A Dish Best Not Served

‘Revenge is a dish best served cold,’ say some. Better not served at all, say others. The death of Martin McGuinness has inevitably led to the recalling of painful memories, especially among those old enough to remember the Troubles. There were some harsh verdicts yesterday as well as generous acknowledgement of his part in bringing peace to Northern Ireland. Some, whose suffering is still raw, spoke with deep feeling and made it clear that they could not really forgive, that there was still something they felt needed to be done to put things right. That need to ‘put things right’ is deeply-rooted in us as human beings, but it takes many forms and often leads to confusion about the difference between justice and revenge.

Revenge isn’t justice. On the contrary, inflicting hurt or harm to ‘pay someone back’ for a wrong or injury they have committed is to commit a further wrong, but we tend to ignore that in the rush of emotion that comes upon us. When I was young any childish squabble was quickly sorted out and frequently accompanied by the pious reminder ‘Vengeance is mine, says the Lord. I will repay.’ That did, at least, leave open the prospect of little Johnny or Mary sizzling in hell for the crime of the moment. As one grows older, the idea of anyone burning in hell for wrongs done to oneself becomes less attractive because one is only too well aware of all the things weighing in the other side of the balance. But clearly, not everyone feels like that. The thirst for revenge at the individual level can have terrible consequences; when the desire for revenge informs a section of society or a whole people, the consequences can be more terrible still.

The Christian ideal of forgiveness and mercy is often dismissed as ‘unrealistic’ or wishy-washy, especially by those who have not tried to live it. The truth is, it is much harder than revenge or vengeance because at its core is justice, a concern for what is right. To be concerned about what is right takes a great deal of love and sacrifice, but is there really any other option if we are not to destroy ourselves? Martin McGuinness had the courage to change. That does not wipe out the hideous record of the past but it should give us hope for the future. If he could change, surely so can we. Arms can be beaten into plough-shares. Enemies can begin to speak with one another. In short, grace can appear in some surprising places — even the shadowy areas of our own hearts and minds.

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12 thoughts on “A Dish Best Not Served”

  1. Very very helpful especially in the circumstances which I, my family and my friends are now trying to resolve. We are trying to reach Truth, Justice and Reconciliation. Please pray for us. Thank you.

  2. Well, the best example I have seen, with regard to Macguiness, was the moment the Queen shook his hand. Prince Philip skipped around the line up. Both had a very good reason to loathe Macguiness. I am not sure M had changed, he was pardoned by our government in order to make peace.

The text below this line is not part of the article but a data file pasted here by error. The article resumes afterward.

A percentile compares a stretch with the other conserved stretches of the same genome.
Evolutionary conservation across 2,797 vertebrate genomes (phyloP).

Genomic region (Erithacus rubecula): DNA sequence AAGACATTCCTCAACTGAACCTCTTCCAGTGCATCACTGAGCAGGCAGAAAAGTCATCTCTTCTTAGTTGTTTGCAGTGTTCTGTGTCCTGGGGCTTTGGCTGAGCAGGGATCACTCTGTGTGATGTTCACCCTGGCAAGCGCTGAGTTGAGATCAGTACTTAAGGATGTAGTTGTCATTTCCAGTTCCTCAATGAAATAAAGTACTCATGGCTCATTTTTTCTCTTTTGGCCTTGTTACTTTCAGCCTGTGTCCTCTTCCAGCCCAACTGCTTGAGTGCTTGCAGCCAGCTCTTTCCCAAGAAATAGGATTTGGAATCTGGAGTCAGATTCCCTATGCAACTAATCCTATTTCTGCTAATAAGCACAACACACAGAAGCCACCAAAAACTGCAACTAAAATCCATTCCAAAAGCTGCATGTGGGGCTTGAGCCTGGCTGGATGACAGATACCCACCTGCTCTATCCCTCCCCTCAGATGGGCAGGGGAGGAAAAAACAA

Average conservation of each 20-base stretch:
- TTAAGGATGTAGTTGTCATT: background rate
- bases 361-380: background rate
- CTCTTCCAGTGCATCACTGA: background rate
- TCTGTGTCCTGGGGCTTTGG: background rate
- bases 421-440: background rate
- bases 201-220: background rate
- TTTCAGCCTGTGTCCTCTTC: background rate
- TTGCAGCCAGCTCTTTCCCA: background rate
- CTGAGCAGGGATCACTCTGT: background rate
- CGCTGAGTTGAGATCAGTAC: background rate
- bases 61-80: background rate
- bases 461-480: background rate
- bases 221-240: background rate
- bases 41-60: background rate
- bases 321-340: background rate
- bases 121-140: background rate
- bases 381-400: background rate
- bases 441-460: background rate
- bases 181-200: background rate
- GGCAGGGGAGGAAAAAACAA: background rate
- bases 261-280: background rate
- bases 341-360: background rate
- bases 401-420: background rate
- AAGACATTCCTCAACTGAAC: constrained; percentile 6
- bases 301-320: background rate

3. A beautiful post — as always. However, it is time to bring up a few points. Foremost is the fact that we have been made aware of IRA/Republican violence, but what is being largely ignored is the equally violent activities of the British security services and their collusion with loyalist gangs. We will probably never learn just how extensive this was – that it happened at all is an indelible blot on the honor and integrity of all British people.

    Another point about Martin – he was one of the few people with the experience and the credibility with both Loyalists and Republicans to bring about a truce which has largely held up. His experience as a street fighter was an essential element of his success in dealing with the people who were actually doing the bombing and the killing (on both sides). The most tragic aspect of this situation is the fact it could and should have been avoided. The British government chose to pursue a disasterous course. It is not the first time the English marched into Ireland and suffered the consequences. I hope and pray that this is, indeed, the last time.

    • I am not prepared to argue the rights or wrongs of British policy in Northern Ireland which is entirely outside the scope of this post, although, as a historian, I find some of what you say contentious. I think your response is an example of something I’ve touched on before: the desire to move the subject of discussion from what is proposed to something of more interest to the commentator but which carries with it the danger of perpetuating the very kind of entrenched hostility I’m arguing against.

  4. Well said (again). Forgiveness does not mean that the offence/abuse was right. It means choosing not to allow the offender to continue to affect our lives, by leaving judgement/justice to God. Is is easy? No. However, NOT forgiving is like drinking poison and expecting someone else to die.
    End of sermon! Blessing sisters

  5. Thoughtful and helpful, as always, D. Catherine. As you say, forgiveness is anything but wishy-washy. It is extraordinarily hard, especially in a case where great wrong has been done by someone who shows no remorse, or indeed any acknowledgement of wrong done at all. (I am speaking from my own experience and am not specifically referring to Martin McGuinness.) Forgiveness in such circumstances can be reached only through prayer, I think. It is impossible, at least for me, without God’s grace. And in making this difficult journey I am also forced to confront some of the wrongs I have done to others. Again, prayer and grace seem the only hope.

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